Re: yo-yoing = slow metabolism
Thanx for all of your kind words bbers!
Ditto to lifterchick's sentiments. It's one thing to know in your head what to do, but until it clicks and you know it in your heart you have to just grit your teeth and do it from your mind.
Recovering, like most things in life, is a PROCESS. Which means you have to give it time. The more times you repeat things like "Not eating is NOT an option" (my personal favorite), the easier it is not make it an option and the easier it is to start to understand that it really isn't. Likewise with purging. I used to purge if I was forced to eat with family/friends and I got over that by imagining myself dead on the bathroom floor with blood and vomit all over my face. Nope, its not a pretty sight and its not how I want to go. But, it definately does happen. Purging severally messes with your heart and you could have a heart attack at any time. Sobering thought. Remember it next time you have the urge to purge. [img]/forum/images/graemlins/frown.gif[/img]
But, believe me, recovering is sooooo worth it. I won't patronize you about how great it is to go to a party and have a few drinks without worrying about the calories or eat food that isn't on some seriously [*%#*%*#] up "safe" list. But I will say something else: having recovered from anorexia (and struggling with depression on and off) I am a lot more self-aware, like body builders know their body inside and out, I know my mind. I know what can set me off into depression and I know the little tricks to keep me out. For instance, keeping my room neat and tidy is VERY important to my mental health. You would be surprised how many times I've had to repeat that lesson. An added bonus is that I've had my mid-life crisis early. [img]/forum/images/graemlins/tongue.gif[/img]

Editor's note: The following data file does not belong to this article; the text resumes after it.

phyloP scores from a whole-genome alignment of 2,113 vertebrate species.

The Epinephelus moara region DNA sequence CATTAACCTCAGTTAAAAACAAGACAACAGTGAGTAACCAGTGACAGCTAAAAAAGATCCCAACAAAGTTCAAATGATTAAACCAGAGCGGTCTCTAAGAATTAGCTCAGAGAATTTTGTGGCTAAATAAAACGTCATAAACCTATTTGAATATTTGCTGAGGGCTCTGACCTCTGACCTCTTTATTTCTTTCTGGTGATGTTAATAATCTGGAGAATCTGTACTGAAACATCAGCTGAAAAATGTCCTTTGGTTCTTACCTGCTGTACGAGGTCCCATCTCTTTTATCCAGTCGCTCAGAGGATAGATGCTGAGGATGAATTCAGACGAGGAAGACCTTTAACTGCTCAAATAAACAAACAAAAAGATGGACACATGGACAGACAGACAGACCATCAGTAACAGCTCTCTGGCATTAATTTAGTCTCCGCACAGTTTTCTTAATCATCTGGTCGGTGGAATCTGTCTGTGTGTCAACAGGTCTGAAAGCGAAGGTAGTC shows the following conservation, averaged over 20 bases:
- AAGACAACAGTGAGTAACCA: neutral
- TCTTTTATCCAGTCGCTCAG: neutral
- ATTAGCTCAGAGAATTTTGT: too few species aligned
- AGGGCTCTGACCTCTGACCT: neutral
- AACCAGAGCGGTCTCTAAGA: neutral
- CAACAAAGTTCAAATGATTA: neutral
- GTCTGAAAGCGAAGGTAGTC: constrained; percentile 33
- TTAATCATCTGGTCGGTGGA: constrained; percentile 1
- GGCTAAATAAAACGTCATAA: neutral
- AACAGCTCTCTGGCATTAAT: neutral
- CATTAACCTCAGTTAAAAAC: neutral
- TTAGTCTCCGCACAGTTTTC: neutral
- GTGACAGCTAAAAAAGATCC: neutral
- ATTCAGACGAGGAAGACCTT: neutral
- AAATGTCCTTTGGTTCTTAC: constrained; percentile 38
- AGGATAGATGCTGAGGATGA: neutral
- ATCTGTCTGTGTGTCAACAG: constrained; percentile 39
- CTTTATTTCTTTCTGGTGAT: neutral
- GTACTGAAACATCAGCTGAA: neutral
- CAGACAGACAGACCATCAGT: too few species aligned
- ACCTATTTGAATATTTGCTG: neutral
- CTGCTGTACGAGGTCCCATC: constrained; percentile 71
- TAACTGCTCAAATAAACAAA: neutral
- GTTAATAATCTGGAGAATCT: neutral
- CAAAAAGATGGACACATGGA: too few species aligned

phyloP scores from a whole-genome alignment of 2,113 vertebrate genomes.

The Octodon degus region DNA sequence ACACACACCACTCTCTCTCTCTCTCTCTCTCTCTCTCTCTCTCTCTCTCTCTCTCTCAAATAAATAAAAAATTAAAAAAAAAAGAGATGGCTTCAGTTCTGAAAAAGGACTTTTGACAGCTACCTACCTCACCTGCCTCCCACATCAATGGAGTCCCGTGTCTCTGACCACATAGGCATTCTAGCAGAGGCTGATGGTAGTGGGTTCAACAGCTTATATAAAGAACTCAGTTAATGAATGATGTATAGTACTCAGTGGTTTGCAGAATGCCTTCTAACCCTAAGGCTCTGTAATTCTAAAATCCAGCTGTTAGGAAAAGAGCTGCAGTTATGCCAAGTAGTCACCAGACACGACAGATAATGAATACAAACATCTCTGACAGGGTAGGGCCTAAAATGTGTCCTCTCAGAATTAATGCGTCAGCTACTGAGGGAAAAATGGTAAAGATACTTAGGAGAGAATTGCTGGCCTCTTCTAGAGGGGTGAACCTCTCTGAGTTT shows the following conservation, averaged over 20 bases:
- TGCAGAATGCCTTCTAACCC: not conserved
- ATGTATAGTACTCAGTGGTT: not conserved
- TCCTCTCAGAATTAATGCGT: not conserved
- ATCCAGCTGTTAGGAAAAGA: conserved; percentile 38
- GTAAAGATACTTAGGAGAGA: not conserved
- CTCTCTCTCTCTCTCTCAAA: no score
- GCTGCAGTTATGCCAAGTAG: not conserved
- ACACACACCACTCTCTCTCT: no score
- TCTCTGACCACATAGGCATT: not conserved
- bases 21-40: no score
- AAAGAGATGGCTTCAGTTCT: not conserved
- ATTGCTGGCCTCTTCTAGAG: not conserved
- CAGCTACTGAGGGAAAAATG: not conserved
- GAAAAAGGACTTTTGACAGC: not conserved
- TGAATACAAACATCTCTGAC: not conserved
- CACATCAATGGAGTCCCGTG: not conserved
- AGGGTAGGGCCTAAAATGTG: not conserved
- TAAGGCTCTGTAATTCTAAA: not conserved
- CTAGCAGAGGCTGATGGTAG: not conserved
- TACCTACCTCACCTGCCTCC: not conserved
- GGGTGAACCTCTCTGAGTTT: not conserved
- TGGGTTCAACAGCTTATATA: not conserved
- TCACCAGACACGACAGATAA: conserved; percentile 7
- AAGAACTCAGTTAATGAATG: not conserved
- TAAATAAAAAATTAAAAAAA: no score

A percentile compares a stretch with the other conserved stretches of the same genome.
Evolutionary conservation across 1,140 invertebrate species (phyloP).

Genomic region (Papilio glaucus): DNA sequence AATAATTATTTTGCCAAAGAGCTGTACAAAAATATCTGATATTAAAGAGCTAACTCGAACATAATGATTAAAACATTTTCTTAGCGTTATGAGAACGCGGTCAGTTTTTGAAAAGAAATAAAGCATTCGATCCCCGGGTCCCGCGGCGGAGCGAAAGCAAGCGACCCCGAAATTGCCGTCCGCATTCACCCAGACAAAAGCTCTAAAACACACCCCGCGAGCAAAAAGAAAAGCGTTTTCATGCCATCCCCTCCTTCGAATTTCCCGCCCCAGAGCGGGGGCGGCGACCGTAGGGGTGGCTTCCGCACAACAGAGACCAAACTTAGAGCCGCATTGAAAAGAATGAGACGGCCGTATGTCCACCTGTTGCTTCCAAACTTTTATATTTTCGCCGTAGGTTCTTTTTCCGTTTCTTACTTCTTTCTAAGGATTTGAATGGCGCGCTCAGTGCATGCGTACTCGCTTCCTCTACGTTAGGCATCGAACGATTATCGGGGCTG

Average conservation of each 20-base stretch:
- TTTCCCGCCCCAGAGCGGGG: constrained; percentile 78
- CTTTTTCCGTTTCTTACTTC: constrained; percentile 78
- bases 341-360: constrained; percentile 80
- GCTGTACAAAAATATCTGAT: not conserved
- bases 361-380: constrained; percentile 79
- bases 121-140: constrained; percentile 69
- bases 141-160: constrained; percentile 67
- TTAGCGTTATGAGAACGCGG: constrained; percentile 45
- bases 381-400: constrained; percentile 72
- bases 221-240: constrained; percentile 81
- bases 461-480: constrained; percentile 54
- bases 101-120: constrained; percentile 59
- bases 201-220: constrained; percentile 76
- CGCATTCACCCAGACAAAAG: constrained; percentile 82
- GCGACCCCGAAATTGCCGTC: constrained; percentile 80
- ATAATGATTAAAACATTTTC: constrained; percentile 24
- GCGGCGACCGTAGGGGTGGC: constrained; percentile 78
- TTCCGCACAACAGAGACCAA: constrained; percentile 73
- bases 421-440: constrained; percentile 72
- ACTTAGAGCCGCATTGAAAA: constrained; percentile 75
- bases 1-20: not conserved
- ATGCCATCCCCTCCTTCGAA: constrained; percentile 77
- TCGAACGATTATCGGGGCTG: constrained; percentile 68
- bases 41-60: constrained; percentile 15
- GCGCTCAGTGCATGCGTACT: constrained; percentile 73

I used to feel like giving up on anorexia would mean that I wasn't dedicated enough to keep up with my "goals" or that I wasn't strong enough to stick with my anorexia. That fades. And in all serious if you have that as a motivation, keep confronting that part of your brain with the knowledge that it just isn't so. In the process of recovering you learn that it takes a lot more strength to know your demons and face them then to never try at all, and staying with this screwed up cooping mechanism will never help you cope nor will it ever get you anywhere except in the hospital and later in a coffin. Cheesy as hell, but the longer you stay engaged in ED behaviors the harder it is to break out of it.
*Ender begins humming a barely recognizable John Denver version of kum-ba-ya*